NBER Reporter: Fall 97
Merton Shares '97 Nobel
Robert C. Merton, a Research Associate
in the NBER's Program on Asset
Pricing and professor of economics
at Har vard Business School, and
Myron S. Scholes, a professor emeritus
at Stanford Business School and a
former NBER Research Associate,
won the Nobel Prize in Economics
The Royal Swedish Academy of
Sciences awarded the prize to Merton
and Scholes for helping to devise a
mathematical formula aimed at measuring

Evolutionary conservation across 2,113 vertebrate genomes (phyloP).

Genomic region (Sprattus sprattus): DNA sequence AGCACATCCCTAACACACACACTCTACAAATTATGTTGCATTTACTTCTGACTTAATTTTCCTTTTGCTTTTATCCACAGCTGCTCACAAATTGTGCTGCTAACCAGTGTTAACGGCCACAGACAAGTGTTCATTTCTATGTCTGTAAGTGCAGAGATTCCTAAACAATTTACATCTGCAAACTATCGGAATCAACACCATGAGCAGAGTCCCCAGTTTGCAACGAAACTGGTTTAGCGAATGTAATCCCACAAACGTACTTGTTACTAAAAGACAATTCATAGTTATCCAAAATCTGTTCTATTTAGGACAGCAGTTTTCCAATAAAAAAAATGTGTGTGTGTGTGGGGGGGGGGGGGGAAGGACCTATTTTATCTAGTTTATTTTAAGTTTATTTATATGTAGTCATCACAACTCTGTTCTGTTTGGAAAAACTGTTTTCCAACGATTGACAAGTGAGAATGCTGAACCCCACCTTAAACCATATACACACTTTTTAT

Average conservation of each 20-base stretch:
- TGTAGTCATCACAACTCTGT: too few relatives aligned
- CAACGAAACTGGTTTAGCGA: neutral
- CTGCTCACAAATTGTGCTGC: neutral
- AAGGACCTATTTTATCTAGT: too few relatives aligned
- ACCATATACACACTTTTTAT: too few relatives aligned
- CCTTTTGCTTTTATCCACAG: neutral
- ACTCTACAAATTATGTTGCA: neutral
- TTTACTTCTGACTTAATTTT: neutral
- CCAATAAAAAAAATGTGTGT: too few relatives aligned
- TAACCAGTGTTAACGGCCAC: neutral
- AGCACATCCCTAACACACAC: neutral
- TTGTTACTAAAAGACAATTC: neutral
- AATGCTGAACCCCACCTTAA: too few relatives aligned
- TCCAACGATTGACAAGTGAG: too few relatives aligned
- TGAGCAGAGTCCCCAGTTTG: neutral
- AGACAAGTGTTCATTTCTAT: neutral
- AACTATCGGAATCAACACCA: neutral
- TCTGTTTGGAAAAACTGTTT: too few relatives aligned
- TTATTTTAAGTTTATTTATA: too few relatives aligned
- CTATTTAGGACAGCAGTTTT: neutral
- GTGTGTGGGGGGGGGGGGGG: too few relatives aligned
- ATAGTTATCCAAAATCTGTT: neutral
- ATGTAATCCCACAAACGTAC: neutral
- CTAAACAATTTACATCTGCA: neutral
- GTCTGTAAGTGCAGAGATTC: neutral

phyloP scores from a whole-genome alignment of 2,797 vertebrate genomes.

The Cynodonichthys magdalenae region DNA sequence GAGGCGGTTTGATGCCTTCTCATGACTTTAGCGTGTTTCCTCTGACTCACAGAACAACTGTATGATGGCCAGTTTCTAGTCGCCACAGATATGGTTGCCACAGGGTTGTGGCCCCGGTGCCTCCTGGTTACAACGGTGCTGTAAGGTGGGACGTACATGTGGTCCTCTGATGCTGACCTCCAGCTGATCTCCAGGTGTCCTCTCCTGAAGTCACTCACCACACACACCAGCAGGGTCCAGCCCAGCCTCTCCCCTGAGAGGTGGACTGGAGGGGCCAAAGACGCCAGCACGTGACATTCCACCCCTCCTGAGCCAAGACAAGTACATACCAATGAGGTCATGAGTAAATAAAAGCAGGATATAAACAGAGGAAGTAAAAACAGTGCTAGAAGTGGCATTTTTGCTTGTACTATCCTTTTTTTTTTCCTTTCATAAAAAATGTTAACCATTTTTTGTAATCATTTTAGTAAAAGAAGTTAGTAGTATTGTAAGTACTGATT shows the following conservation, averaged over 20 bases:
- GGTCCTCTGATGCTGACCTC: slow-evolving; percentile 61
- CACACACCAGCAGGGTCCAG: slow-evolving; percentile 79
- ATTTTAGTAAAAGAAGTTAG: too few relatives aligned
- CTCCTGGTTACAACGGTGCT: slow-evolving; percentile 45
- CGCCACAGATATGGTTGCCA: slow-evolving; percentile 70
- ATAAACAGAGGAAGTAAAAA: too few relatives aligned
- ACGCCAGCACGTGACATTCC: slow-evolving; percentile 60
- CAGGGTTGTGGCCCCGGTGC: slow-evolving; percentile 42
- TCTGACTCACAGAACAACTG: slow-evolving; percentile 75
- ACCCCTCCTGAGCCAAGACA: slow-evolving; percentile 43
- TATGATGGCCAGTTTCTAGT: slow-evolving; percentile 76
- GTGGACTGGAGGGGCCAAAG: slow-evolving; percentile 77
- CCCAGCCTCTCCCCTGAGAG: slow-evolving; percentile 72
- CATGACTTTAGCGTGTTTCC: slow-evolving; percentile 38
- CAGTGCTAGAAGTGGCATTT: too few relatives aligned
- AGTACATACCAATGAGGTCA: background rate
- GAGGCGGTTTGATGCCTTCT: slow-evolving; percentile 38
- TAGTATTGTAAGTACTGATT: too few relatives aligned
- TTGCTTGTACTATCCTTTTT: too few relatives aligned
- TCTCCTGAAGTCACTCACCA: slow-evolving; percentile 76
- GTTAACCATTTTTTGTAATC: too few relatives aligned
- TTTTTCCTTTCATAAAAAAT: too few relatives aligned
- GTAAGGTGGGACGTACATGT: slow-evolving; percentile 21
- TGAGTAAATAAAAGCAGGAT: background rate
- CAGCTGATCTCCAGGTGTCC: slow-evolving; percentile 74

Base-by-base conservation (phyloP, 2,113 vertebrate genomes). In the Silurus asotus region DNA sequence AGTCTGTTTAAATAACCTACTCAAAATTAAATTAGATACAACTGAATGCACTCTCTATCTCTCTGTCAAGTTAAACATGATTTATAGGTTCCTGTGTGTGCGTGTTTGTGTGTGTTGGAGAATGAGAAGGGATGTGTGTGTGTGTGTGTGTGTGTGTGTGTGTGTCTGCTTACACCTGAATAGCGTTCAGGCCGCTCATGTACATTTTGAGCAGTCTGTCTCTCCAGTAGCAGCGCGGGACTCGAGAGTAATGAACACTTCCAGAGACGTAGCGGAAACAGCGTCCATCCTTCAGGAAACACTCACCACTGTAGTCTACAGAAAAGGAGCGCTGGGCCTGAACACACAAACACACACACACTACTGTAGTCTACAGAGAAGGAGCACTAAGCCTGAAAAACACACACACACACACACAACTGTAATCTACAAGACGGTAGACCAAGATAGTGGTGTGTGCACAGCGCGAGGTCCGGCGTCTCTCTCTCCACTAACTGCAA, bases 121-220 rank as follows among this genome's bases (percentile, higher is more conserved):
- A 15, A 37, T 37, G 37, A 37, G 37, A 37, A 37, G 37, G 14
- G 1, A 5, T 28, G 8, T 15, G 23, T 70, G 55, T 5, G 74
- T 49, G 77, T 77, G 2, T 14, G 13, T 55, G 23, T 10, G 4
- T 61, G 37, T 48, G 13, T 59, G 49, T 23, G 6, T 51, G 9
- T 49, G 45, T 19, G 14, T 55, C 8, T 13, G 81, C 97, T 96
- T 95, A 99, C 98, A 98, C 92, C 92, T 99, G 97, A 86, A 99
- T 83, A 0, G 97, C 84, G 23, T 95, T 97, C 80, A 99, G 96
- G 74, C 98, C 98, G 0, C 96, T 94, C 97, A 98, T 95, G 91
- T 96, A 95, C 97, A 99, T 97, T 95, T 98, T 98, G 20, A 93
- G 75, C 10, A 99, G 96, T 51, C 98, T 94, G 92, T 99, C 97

the worth of an option. "Thousands
of traders and investors now
use this formula every day to value
stO'ck options in markets throughout
the world," the Academy said in its
announcement. Options are contracts
that allow, but do not require, an
investor to buy an asset, like a stock
or oil, at a fixed price during a specified
period of time.
Robert E. Lucas, Jr. and Robert W.
Fogel, both NBER Research Associates
and professors of economics at
the University of Chicago, won the
prize in 1995 and 1993, respectively.
Other researchers who have been
affiliated with the NBER over the
years and won the Nobel Prize in
Economics are Simon S. Kuznets,
Milton Friedman, Theodore W .
Schultz, George J . Stigler, and Gary S.